St. Peter Epistle — June 17, 2014

The Theotokos and Christ

St John of Kronstadt on the Saints

St. John of Kronstadt

What does the daily invocation of the saints signify — of different ones each day, during the whole year, and during our whole life? It signifies that God’s saints — as our brethren, but perfect — live, and are near us, ever ready to help us, by the grace of God.

We live together with them in the house of our Heavenly Father, only in different parts of it. We live in the earthly, they in the heavenly half; but we can converse with them, and they with us.

God’s saints are near to the believing heart, and are ready in a moment to help those who call upon them with faith and love.

 

Fr. Hans Out of Town

Fr. Hans will be out of town until Saturday to attend Acton University in Grand Rapids, MI. He will be giving a lecture titled “Solzhenitsyn as Social Critic.” He will be available by cell phone.

Below are some nuggets of wisdom from Alexander Solzhenitsyn:

We have placed too much hope in politics and social reforms, only to find out that we were being deprived of our most precious possession: our spiritual life.

Our life consists not in the pursuit of material success but in the quest for worthy spiritual growth

To the ill-considered hopes of the last two centuries, which have reduced us to insignificance and brought us to the brink of nuclear and non-nuclear death, we can propose only a determined quest for the warm hand of God, which we have so rashly and self-confidently spurned.

 

The Sunday Scripture Readings

The Epistle Reading

(For Second Sunday after Pentecost)

Let Thy mercy, O Lord, be upon us. Rejoice in the Lord, O ye righteous.

The Reading from the Epistle of St. Paul to the Romans. (2:10-16)

Brethren, glory and honor and peace for everyone who does good, the Jew first and also the Greek. For God shows no partiality. All who have sinned without the Law will also perish without the Law, and all who have sinned under the Law will be judged by the Law.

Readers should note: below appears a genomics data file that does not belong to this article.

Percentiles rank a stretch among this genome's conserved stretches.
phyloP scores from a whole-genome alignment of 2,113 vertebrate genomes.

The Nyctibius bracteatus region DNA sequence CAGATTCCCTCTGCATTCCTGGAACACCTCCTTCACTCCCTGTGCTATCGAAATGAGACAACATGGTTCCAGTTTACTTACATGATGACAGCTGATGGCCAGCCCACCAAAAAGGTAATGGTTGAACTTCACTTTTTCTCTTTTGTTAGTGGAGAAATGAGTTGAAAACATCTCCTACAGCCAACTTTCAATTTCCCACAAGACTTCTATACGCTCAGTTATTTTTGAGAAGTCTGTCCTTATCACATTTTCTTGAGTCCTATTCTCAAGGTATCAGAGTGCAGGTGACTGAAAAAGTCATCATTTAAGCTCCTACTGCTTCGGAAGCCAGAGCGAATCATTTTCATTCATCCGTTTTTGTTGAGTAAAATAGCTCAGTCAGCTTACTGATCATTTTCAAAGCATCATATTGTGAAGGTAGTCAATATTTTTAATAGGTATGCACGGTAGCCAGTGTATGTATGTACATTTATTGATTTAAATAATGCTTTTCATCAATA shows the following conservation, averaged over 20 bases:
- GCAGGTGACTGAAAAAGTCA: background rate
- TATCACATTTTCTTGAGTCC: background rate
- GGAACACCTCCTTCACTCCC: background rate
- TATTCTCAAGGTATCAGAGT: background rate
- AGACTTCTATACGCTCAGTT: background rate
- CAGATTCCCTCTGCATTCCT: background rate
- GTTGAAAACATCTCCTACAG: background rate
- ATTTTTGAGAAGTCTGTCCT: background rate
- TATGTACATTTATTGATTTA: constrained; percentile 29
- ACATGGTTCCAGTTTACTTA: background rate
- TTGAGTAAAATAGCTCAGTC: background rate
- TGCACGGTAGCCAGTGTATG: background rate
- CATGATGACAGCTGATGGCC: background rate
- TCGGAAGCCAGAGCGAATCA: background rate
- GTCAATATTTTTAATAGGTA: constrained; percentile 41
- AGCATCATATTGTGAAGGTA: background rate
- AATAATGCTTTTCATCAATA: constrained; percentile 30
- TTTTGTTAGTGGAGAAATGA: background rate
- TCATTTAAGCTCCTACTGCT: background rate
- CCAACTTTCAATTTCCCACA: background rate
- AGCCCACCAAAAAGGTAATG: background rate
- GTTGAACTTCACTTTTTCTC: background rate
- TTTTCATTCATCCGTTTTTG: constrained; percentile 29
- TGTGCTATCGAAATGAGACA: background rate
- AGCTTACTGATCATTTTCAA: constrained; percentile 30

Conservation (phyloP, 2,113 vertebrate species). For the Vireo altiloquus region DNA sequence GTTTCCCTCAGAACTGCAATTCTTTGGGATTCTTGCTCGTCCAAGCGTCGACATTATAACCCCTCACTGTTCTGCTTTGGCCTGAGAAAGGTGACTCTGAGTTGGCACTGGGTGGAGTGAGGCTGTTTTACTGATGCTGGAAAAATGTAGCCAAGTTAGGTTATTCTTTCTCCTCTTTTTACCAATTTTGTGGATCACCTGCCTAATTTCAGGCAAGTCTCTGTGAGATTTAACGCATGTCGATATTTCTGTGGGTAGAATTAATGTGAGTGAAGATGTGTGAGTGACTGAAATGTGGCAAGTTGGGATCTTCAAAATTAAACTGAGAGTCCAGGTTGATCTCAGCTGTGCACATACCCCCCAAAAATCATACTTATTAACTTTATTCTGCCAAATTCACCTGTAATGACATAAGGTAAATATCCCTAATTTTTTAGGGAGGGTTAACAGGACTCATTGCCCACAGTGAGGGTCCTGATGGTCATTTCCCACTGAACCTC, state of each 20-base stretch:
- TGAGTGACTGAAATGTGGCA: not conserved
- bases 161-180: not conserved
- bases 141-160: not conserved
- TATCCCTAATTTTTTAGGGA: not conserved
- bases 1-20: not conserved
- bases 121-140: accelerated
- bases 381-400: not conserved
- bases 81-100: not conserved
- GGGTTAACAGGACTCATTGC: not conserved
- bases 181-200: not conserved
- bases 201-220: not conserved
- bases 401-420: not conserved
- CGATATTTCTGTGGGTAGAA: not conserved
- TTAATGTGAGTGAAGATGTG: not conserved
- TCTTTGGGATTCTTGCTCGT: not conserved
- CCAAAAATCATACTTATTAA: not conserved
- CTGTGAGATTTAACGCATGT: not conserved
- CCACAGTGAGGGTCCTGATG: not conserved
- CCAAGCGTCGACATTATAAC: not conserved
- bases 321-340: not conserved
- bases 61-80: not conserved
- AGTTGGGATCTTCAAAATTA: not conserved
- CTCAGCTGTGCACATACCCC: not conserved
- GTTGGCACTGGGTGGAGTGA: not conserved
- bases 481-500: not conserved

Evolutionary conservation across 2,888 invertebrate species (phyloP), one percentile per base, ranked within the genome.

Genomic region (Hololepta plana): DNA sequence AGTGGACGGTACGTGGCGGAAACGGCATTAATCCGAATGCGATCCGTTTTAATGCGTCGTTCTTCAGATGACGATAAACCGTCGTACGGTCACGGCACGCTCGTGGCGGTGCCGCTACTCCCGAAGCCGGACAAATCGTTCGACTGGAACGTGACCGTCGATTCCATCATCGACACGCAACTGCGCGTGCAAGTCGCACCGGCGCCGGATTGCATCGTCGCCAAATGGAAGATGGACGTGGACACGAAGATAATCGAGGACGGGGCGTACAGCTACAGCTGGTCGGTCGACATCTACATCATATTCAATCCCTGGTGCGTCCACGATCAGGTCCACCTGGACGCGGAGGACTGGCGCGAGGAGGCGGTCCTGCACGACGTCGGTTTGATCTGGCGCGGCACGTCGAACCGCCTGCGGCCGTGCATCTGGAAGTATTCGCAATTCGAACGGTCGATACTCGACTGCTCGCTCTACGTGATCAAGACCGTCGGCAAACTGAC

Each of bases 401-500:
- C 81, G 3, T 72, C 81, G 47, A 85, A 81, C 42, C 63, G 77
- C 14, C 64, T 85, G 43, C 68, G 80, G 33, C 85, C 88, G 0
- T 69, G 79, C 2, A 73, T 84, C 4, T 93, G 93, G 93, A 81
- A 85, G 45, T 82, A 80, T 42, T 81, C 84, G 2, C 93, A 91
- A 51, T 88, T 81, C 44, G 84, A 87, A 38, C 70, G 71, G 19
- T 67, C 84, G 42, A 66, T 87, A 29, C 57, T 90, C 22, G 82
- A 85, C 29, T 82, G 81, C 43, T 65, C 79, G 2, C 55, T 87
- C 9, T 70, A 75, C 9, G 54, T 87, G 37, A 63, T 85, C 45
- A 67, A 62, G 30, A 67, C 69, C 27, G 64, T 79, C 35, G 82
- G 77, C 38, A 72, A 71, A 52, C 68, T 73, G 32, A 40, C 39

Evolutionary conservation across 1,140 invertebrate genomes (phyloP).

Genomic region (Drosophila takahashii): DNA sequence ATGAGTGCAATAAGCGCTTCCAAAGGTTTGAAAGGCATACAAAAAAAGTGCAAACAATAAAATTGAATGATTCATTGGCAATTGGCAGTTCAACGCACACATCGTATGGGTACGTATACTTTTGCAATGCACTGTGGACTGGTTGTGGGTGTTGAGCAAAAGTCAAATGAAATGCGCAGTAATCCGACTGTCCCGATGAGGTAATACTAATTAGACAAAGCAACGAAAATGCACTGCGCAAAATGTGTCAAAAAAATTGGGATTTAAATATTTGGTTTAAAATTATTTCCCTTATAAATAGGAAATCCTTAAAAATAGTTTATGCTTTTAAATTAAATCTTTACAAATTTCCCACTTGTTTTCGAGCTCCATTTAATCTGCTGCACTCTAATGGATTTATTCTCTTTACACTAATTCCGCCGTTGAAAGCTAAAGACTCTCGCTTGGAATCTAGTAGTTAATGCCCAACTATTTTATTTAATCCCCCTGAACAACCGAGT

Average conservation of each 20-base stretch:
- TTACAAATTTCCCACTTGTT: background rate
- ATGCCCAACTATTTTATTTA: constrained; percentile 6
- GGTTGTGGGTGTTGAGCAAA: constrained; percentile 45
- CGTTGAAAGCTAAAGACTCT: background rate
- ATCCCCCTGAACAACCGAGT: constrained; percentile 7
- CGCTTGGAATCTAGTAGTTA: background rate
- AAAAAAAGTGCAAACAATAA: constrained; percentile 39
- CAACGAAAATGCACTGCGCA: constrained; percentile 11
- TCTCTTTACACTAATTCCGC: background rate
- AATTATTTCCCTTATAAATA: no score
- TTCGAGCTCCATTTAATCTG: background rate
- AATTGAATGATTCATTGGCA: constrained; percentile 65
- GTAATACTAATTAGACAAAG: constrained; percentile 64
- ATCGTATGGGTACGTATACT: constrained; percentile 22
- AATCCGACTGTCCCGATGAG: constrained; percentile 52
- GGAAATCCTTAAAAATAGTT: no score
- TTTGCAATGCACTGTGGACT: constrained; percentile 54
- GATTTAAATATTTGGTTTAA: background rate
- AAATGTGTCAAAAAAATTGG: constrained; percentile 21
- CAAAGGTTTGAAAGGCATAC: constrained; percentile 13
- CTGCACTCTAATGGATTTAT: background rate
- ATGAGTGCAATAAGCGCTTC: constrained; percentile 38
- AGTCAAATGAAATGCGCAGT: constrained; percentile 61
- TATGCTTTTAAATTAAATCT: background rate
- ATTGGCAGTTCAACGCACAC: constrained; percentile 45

For it is not the hearers of the Law who are righteous before God, but the doers of the Law who will be justified. When Gentiles who have not the Law do by nature what the Law requires, they are a law to themselves, even though they do not have the Law.

They show that what the Law requires is written on their hearts, while their conscience also bears witness and their conflicting thoughts accuse or perhaps excuse them on that day when, according to my gospel, God judges the secrets of men by Christ Jesus.

 

The Gospel Reading

Ancient Cover for the Bible

(For Second Sunday of Matthew)

The Reading from the Holy Gospel according to St. Matthew. (4:18-23)

At that time, as Jesus was walking by the Sea of Galilee, He saw two brothers, Simon who is called Peter and Andrew his brother, casting a net into the sea; for they were fishermen. And He said to them, “Follow Me, and I will make you fishers of men.” Immediately they left their nets and followed Him.

And going on from there He saw two other brothers, James the son of Zebedee and John his brother, in the boat with Zebedee their father, mending their nets, and He called them. Immediately they left the boat and their father, and followed Him.

And He went about all Galilee, teaching in their synagogues and preaching the gospel of the Kingdom and healing every disease and every infirmity among the people.